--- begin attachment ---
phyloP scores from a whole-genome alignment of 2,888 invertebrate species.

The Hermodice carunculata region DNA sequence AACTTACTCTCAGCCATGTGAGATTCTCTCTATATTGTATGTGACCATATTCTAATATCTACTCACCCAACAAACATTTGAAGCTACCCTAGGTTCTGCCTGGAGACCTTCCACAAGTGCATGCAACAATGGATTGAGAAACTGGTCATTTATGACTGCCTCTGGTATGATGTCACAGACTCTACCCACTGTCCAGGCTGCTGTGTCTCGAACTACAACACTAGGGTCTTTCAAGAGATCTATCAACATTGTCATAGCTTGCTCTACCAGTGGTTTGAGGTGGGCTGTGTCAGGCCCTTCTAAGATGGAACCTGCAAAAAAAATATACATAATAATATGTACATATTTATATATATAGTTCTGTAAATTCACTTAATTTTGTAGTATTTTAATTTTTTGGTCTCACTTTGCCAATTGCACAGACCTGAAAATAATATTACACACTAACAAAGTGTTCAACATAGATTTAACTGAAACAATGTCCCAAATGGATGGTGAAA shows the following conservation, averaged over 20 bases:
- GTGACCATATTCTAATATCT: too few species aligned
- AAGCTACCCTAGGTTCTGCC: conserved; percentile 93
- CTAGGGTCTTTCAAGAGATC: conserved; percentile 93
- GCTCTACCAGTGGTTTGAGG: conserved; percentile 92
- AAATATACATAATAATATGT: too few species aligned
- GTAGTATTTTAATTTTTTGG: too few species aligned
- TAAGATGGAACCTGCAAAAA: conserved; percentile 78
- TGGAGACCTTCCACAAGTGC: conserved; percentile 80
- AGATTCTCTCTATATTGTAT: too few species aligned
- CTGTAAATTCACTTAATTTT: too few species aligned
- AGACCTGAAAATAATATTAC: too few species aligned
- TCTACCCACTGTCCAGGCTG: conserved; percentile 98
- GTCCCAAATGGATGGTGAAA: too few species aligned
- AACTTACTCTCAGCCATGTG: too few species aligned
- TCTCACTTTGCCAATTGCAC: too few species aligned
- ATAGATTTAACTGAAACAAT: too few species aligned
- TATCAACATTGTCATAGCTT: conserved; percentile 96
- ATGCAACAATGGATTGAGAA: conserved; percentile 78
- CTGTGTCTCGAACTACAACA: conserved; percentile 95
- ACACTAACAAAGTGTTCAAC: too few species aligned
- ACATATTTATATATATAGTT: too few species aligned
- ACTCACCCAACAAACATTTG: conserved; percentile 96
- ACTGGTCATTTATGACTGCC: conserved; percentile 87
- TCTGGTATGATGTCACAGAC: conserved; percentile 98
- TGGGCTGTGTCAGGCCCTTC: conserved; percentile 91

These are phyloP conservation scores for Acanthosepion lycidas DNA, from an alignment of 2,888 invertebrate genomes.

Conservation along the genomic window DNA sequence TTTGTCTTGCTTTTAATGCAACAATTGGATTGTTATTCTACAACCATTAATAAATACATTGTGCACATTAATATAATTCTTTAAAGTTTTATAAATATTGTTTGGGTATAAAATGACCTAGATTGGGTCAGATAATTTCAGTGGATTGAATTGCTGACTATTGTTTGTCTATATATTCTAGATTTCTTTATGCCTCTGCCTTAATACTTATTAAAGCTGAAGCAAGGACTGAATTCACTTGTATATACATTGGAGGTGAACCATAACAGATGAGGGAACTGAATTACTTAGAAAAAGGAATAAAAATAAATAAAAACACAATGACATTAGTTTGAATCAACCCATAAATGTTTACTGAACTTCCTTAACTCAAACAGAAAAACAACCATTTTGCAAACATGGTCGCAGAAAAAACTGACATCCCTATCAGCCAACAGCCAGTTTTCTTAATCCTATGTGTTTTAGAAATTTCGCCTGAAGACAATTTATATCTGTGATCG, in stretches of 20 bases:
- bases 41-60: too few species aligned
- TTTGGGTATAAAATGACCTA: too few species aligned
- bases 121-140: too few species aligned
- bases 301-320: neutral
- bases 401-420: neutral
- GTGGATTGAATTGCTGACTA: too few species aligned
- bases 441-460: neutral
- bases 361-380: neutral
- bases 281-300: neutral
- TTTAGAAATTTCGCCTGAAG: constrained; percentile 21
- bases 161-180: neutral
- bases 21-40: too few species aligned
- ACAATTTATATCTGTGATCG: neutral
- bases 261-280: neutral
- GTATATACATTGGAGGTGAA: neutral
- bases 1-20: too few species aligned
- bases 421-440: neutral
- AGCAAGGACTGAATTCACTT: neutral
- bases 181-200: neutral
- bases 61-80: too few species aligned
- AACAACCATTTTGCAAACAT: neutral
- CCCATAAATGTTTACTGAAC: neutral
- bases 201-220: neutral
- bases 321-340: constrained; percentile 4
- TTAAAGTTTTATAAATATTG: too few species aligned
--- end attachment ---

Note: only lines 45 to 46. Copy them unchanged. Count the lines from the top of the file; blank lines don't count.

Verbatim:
- bases 1-20: too few species aligned
- bases 421-440: neutral